New signals, new expectations appear in the liquidity of the banking system

28-Nov-2019 Intellasia | BizLIVE | 6:02 AM Print This Post

On November 25, the open market appeared the first transaction, as a start of the end of the year peak season. Specifically, in the bidding for lending via the open market operation (OMO), the session on November 25 noted that the first member had access to tremendous support from the State Bank of Vietnam (SBV).

This transaction had a scale of 4 trillion dong, in a seven-day term, and with an interest rate of 4.5 percent per year.

Thus, the source of support through the above transaction was a continuation of the systemic liquidity trend showing signs of tension in the past week. Dong interest rates continued to rise sharply and hit a high level in the interbank market. SBV stopped withdrawing money by stopping the issuance of treasury bills and net injecting quite strongly again.

Only with this first transaction, as well as only one member had access to the support channel via OMO that day, so it was impossible to predict the expansion trend. However, with the overnight dong interest rate nearly doubling after just one week, the large net injecting activity of SBV showed that the system liquidity was not so abundant as before.

On the one hand, the market and banking activities, in general, began to enter the peak season of payment, end of the year payment, and increasing capital demand. At this time last year, SBV had to support by additional loans of about 60 trillion dong.

On the other hand, according to the analysis of the leader of a commercial bank when sharing with BizLIVE, after the State Treasury’s payment deposits were transferred to SBV instead of depositing at big banks as before, liquidity and the system temporarily absented a source for conditioning.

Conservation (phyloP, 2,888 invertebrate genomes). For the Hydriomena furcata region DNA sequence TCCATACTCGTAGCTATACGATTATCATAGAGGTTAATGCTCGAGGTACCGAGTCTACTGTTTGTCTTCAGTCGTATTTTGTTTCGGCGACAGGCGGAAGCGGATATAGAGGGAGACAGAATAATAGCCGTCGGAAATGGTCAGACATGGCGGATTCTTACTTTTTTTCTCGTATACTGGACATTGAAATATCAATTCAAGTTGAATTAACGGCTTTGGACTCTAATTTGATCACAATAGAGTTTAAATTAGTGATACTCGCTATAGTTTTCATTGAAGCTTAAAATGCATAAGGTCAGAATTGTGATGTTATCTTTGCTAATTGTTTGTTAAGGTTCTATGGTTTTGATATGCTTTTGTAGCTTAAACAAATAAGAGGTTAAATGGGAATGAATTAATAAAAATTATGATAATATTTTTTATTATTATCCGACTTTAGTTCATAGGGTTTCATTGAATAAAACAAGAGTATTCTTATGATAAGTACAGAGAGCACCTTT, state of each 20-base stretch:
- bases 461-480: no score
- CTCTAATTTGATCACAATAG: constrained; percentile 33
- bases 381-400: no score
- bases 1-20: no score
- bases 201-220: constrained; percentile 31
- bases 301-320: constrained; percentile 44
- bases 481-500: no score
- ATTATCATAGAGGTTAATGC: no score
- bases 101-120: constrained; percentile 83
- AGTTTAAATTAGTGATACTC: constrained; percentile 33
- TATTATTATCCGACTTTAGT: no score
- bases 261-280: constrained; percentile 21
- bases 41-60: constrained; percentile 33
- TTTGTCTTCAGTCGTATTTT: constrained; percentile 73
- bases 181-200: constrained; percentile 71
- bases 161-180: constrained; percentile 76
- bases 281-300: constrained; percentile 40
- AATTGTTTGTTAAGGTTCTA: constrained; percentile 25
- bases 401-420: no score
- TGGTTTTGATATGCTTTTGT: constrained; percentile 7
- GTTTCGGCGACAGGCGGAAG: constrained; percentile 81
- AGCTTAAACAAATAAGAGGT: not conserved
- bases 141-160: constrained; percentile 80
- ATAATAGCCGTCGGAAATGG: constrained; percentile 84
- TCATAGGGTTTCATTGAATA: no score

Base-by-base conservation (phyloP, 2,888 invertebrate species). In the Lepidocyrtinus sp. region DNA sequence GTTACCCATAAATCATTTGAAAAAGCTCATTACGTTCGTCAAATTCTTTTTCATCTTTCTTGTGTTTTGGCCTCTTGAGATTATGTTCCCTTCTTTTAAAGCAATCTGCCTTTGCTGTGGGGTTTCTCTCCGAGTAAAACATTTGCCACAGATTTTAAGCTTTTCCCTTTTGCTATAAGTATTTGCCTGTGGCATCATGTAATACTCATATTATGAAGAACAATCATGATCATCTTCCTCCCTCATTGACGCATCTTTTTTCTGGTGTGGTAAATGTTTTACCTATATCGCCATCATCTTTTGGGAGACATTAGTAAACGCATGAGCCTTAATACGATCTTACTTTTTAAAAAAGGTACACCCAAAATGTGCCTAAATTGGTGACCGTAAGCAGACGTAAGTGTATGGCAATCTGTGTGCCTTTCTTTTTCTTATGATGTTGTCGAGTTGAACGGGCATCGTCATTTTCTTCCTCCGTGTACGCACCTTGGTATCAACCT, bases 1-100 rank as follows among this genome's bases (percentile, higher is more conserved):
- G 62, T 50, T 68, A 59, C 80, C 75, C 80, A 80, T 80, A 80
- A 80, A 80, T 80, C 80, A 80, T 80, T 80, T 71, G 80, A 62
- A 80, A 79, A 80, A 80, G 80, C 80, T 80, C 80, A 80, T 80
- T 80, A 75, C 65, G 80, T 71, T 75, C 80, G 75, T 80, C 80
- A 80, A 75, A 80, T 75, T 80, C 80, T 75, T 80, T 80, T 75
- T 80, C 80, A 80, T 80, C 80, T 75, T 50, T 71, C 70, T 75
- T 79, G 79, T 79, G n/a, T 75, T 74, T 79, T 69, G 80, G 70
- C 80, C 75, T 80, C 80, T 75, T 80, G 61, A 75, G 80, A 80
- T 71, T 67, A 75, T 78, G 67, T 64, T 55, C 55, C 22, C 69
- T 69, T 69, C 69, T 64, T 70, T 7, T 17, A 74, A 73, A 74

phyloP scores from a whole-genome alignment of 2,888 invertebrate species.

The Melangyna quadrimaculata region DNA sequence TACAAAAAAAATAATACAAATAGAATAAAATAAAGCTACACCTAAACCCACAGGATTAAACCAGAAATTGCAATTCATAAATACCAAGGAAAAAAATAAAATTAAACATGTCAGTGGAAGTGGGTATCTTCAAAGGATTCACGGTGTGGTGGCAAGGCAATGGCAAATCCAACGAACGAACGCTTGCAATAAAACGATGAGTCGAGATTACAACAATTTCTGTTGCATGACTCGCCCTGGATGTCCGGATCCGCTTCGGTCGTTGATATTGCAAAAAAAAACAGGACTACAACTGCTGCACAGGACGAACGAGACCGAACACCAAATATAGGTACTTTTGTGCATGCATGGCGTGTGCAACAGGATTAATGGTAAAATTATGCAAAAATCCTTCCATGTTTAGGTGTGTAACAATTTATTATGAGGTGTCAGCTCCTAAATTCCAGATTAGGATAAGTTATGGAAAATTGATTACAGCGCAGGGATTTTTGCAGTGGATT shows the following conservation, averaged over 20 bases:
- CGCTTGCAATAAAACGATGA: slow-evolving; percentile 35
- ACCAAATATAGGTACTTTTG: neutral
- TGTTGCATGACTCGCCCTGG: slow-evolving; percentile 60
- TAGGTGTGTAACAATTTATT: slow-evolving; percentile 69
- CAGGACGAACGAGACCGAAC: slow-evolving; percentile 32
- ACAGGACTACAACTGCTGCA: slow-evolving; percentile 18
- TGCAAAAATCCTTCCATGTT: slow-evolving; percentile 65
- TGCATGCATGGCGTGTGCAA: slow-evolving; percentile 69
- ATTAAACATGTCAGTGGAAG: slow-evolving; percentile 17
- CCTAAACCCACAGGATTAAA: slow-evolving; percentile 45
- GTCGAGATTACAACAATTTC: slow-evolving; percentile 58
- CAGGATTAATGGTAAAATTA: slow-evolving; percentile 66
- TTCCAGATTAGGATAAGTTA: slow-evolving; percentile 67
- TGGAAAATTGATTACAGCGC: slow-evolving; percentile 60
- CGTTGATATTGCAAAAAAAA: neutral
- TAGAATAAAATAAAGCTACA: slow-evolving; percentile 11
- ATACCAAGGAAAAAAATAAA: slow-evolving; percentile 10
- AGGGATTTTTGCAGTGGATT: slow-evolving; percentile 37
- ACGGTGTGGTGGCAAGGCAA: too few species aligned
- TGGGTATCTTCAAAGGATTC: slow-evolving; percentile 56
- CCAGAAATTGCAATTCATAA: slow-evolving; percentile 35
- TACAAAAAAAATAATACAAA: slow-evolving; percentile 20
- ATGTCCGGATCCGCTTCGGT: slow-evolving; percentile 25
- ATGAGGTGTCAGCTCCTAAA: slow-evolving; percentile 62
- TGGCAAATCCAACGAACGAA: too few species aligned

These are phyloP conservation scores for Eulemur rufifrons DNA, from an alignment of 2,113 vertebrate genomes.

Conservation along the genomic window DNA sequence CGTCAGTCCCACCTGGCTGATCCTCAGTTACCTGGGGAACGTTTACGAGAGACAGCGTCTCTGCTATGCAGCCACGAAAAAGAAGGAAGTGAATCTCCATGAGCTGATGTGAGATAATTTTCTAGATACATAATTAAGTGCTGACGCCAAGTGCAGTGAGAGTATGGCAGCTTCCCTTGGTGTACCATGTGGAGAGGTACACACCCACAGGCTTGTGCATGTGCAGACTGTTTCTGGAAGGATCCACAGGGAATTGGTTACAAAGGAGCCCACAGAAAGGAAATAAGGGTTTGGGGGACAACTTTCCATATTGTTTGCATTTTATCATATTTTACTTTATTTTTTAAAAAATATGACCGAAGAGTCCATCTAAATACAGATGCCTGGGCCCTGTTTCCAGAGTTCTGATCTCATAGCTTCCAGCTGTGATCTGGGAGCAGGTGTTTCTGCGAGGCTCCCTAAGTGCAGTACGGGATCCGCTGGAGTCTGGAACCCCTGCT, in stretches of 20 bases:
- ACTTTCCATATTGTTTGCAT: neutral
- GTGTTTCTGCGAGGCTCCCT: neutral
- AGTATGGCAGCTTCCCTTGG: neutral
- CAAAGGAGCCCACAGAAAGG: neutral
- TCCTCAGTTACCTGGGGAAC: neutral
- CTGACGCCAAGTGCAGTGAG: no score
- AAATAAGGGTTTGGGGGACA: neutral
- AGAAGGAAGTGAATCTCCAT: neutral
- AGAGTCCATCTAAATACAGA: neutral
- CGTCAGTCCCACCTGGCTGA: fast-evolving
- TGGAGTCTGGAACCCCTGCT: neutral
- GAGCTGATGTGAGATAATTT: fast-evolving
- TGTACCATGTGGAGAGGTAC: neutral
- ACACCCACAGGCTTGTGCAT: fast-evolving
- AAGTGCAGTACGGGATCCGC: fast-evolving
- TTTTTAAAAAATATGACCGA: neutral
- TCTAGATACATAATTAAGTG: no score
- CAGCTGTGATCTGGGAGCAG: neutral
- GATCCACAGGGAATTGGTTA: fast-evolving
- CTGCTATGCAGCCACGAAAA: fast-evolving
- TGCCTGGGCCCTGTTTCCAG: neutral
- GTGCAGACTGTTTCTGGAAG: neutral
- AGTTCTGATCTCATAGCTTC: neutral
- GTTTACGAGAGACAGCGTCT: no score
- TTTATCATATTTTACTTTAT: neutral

Accordingly, the source of money transferred to SBV, this clue would show and further promote its regulatory role. In the support channel, traditionally and currently, the primary source of channel was still through OMO.

To regulate more effectively, the bank representative told BizLIVE that banks were also expecting SBV to continue lowering OMO interest rates, after dropping the deposit rate ceiling and many members reducing lending rates recently.

The OMO interest rate maintained at five percent for five years. In January 2018, SBV firstly dropped to 4.75 percent per year, and the next drop was on September 16, to 4.5 percent per year.

That was considered a key interest rate in the interbank market. Because when banks found it difficult to borrow loans to offset interbank liquidity, which led to higher interest rates, they could expect SBV to borrow at the current rate of 4.5 percent per year to take the initiative in expenses.

With the OMO interest rate cut in September, the value that helped minimise costs for banks when approaching this channel began to show, especially when starting the transaction and entering the peak season of the year.

As mentioned above, new expectations were set, SBV might consider reducing this interest rate further, as a support for source costs, together with the recent policy contributing to stabilising interest rates in the market, including loan rates.

 


Category: Finance, Vietnam

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